most repressive treatment of their work force," said a report on the Asian
garment industry by the Catholic Fund for Overseas Development, an arm of
the Roman Catholic Church in England and Wales.
If globalization encourages wage-dampening competition among poor nations,
it also can turn the spotlight on that competition. Where exploitation
marches in, human rights crusaders are close behind.
U.S. law links trade privileges to labor conditions, and Cambodia's tragic
recent history of war, holocaust and dictatorship ensures it receives close
scrutiny.
At the same time, an anti-sweatshop movement in the United States and Europe
has pressured many Western companies to adopt codes of conduct setting
minimum labor standards for their suppliers.
Mostly, though, Cambodian workers depend on themselves. Many Cambodians say
they believe leading members of the ruling Cambodian People's Party have
shares in the factory operations. Little information is available about
factory ownership, and the party has
not commented on it. Labor inspectors are overworked and underpaid.
Workers recently won a hike to 171,000 riel ($ 45) in the minimum monthly
wage after a May Day rally that was the country's biggest-ever labor
gathering and a series of confrontational wildcat strikes. The workers had
sought an increase to 265,000 riel ($
70) a month.
The actions were spearheaded by the Free Trade Union of the Workers of the
Kingdom of Cambodia, which was set up in 1996 as the handmaiden of a gadfly
politician but has spun itself off to become an aggressive, independent
union.
Along the way the garment workers - poorly educated women, generally from
rural areas, many, perhaps most, receiving minimum wage - have become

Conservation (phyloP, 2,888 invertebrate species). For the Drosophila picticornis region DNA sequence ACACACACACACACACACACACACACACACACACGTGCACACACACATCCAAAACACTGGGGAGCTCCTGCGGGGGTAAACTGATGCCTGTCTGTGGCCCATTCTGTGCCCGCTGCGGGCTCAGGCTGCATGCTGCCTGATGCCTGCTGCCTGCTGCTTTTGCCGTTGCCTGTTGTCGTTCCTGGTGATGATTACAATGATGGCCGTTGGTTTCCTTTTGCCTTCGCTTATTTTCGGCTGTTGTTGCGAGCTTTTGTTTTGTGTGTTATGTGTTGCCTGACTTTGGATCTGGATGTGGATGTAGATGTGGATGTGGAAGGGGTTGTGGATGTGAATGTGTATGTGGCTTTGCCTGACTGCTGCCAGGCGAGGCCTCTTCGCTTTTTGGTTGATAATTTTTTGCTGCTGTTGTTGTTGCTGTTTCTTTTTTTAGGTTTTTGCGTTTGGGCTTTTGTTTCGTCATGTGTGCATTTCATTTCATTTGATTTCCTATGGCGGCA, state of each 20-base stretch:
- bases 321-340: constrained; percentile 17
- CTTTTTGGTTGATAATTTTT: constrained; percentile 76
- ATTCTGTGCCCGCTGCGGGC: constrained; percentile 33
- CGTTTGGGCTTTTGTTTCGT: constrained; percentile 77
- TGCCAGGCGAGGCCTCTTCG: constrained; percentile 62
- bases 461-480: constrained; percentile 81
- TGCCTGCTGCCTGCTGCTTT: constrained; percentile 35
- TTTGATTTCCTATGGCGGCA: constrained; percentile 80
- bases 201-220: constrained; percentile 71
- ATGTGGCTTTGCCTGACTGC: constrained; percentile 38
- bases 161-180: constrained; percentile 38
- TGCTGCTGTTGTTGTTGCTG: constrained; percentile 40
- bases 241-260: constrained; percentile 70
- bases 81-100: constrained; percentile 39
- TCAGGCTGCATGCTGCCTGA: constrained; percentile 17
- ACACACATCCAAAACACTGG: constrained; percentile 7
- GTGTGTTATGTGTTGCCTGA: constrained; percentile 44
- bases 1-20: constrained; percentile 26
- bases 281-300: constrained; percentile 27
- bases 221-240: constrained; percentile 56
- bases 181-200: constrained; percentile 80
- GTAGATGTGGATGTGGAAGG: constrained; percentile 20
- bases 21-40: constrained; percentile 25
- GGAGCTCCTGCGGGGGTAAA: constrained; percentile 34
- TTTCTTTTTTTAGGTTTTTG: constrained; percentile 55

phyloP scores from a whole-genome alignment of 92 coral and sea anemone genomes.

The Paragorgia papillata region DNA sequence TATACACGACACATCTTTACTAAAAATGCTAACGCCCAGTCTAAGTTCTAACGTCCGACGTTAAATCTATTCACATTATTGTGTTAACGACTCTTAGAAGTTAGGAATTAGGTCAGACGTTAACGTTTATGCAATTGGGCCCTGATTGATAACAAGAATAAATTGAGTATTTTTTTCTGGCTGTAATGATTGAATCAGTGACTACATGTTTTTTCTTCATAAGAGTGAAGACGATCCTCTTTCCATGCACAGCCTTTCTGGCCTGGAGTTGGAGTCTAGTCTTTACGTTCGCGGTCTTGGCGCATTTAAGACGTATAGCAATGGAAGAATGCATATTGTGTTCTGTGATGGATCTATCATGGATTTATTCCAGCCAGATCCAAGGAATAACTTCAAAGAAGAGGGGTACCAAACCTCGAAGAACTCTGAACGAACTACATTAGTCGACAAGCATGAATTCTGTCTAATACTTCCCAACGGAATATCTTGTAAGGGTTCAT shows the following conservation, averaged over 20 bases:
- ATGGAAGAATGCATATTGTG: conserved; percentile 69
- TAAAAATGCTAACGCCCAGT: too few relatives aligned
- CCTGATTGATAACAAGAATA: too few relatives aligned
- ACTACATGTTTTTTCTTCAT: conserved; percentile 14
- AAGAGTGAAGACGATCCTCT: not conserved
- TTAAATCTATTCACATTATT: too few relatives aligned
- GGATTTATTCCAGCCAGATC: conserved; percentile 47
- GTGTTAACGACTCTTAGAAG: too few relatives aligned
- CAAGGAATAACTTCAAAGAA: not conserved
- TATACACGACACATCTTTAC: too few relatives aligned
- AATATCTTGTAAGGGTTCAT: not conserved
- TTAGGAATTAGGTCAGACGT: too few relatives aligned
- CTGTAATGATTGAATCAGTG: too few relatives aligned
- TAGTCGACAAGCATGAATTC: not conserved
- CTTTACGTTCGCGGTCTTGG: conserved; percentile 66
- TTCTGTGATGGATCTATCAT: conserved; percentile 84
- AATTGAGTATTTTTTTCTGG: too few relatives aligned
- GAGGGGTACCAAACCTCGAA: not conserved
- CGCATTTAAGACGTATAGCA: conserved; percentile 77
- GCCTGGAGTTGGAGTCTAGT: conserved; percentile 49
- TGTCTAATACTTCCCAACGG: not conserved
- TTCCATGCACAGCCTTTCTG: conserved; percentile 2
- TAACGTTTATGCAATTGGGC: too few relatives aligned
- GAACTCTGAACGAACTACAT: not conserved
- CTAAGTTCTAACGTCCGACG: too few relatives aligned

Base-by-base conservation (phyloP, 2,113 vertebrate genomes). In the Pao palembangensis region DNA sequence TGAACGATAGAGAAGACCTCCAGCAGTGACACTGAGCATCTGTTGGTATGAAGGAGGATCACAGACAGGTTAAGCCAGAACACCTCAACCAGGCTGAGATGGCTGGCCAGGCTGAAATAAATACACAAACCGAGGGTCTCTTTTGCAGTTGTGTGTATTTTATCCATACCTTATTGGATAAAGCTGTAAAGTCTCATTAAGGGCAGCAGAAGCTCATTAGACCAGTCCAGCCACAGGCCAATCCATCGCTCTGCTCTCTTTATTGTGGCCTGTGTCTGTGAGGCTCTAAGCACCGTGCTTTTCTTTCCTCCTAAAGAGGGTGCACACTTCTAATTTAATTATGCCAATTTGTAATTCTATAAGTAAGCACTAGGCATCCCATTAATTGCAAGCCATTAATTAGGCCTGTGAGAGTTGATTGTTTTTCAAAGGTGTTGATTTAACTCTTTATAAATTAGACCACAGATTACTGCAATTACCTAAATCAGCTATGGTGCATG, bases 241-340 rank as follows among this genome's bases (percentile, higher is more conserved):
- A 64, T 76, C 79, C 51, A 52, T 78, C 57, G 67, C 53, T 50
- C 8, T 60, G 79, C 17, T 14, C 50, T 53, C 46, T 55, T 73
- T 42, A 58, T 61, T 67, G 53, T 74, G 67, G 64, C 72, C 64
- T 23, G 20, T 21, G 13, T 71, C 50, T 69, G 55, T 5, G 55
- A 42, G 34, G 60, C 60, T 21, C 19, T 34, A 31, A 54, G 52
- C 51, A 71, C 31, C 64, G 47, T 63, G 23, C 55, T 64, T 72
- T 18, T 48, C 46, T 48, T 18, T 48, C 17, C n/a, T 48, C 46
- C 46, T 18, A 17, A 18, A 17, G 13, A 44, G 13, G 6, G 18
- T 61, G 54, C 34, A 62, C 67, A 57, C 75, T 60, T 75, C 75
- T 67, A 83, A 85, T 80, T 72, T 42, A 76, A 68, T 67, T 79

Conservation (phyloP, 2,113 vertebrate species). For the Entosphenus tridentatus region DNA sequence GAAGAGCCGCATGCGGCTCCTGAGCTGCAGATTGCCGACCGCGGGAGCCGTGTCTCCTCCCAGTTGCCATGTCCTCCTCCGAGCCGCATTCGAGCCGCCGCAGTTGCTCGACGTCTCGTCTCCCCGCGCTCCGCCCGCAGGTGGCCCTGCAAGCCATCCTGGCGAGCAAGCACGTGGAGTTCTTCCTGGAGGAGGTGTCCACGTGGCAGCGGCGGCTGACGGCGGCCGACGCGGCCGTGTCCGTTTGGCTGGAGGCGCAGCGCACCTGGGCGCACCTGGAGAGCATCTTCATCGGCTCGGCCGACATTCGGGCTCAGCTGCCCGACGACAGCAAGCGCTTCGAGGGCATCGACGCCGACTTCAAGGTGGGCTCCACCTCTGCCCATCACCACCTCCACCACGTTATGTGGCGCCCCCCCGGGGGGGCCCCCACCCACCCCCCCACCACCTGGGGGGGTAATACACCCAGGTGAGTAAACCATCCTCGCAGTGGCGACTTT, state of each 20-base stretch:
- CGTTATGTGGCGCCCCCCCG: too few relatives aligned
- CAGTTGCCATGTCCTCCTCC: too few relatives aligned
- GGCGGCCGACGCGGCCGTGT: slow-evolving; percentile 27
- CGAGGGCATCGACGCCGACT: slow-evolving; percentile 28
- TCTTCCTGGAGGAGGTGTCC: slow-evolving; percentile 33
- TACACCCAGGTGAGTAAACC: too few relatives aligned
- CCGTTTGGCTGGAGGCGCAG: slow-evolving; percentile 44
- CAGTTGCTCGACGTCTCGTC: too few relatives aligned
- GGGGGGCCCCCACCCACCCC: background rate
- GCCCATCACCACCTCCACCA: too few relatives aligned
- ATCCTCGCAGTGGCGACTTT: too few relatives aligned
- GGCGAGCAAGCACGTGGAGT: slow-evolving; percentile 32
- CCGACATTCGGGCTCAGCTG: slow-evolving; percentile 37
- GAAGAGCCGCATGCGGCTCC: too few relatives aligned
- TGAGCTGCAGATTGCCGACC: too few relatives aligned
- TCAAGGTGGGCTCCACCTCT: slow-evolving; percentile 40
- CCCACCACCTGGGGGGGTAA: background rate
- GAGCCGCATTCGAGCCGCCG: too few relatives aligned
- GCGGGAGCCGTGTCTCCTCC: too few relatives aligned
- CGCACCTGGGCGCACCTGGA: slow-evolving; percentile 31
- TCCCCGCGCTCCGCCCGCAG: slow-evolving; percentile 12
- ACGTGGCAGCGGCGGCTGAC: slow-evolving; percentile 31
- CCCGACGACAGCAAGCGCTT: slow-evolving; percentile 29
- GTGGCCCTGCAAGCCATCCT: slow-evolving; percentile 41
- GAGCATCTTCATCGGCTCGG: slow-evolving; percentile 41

empowered. Demands are now originating on the shop floors, and the workers,
rather than union leaders, appeared to control the pace of the recent
strikes.
On a recent Saturday, near a cluster of garment factories, thousands of
women were on the roadside, some at food stalls, some walking home for
lunch.
Not everyone was dissatisfied.
Tak Nimul, 25, said she did not take part in recent strikes because she was
happy with pay and working conditions at her factory."I am happy to work
because I can save money and send it to my family," she said, before rushing
back to her shared rented home for a 30-minute lunch break.
But union leader Chea Vichea maintains that conditions could be a lot
better.
"The environment in the factories is hot. They do not have enough air, and
do not have fans. The toilets are ugly. Medical checkups have never been
done," Chea Vichea said.
Management sees it differently.
Van Sou Ieng, a factory owner and chairman of the Garment Factory
Association, said raising the minimum wage to 265,000 riel ($ 70) a month
would have hurt Cambodia's ability to attract foreign investment. Forty
dollars, he said, is good money in an agricultural
society where a worker's average monthly earnings are between 84,000
riel and 95,000 riel ($ 22 and $ 25).(AP)
For reprint rights:Times Syndication Service